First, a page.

LEXINGTON, MA--(Marketwired - Mar 29, 2017) - The knock-on effects of disruption are hard to predict. Waves of radical innovation have upended the mobile handset business, personal computers, cameras, the publishing industry, the music business and so on. And now, seemingly safe industries -- not to mention ones that serve them -- are next in the firing line of disruption, according to the growth strategy consulting firm, Innosight.
"The companies most vulnerable to disruption today are those at the top of their game," says Innosight co-founder and senior partner Mark Johnson, co-author of the forthcoming book Dual Transformation: How to Reposition Today's Business While Creating the Future (Harvard Business Review Press, April 2017). "In mature industries, incumbent leaders are extremely vulnerable to competitors offering greater simplicity, convenience, accessibility, and affordability."
"In many cases, these companies think their industries and business models are insulated from disruption because it hasn't happened yet," says Scott Anthony, Innosight managing partner and co-author of Dual Transformation. "But earthquakes are preceded by light tremors. Incumbents seldom lose their position overnight. It takes years of incremental change before the shockwaves are large enough to unseat the biggest, safest market leaders. And when that happens, aftershocks can ripple through connected industries, too."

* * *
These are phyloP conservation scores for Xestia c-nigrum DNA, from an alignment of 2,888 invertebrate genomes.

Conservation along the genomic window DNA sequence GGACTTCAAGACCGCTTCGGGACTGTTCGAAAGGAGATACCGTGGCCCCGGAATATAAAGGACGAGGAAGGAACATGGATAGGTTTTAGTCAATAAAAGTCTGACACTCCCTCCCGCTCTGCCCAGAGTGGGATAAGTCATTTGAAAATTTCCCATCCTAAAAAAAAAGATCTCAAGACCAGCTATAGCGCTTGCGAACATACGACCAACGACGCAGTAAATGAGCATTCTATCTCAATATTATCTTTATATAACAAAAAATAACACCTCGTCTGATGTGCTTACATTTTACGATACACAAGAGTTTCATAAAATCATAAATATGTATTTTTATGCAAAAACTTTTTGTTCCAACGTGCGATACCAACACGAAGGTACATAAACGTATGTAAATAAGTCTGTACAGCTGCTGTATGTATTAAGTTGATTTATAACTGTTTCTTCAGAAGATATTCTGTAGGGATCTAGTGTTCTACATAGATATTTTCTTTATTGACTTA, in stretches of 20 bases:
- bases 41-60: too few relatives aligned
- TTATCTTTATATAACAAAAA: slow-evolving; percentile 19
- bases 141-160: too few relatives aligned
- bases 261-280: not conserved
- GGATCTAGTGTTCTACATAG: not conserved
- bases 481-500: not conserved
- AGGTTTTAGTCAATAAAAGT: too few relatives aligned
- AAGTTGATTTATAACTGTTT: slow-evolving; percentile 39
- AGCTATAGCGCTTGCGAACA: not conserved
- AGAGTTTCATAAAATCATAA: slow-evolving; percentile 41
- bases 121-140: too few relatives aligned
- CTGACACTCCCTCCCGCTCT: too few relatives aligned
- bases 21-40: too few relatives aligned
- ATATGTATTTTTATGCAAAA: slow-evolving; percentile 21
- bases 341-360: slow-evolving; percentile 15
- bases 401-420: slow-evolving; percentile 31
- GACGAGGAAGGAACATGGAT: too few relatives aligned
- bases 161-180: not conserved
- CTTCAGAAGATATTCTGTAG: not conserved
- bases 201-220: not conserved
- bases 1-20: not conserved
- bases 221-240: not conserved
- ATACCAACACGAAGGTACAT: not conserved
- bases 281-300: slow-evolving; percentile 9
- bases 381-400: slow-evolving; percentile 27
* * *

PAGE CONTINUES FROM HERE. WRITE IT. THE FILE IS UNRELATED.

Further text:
Who's Next? The Answer May Surprise You
A look at dozens of industries to assess the potential for market disruption -- especially for supposedly safe incumbents -- reveals some provocative takeaways:
- Could driverless cars kill the auto insurance business?
Cities across the country and around the world are making way for a radical kind of driverless car: one with no steering wheel, no pedals, and nobody inside. Sure, it's a game changer for car companies. Ford and GM are quickly getting into the "mobility" game, but so is Intel, with its $15 billion purchase of a company that makes sensors and cameras. But what about auto insurers? Companies like Geico and Progressive make most of their money from auto insurance. What happens to their business model when there are no more car accidents?
- Could consumer banks go the way of VHS players?
Recent studies have found that millennials hate banks more than just about any other industry. And their options are growing rapidly: telecom companies offering mobile payments; e-commerce companies offering escrow-type payment services; traditional banks losing market share to online banks and non-bank mortgage lenders; even Starbucks held more than $1 billion in prepaid card assets as of 2016. It won't be long before non-banks and tech companies offer an entire suite of financial services -- without the reputational baggage. How soon until consumers "cut the cord" with banks, like they're doing with cable TV companies?
- Could 3D printers take a bite out of the shipping business?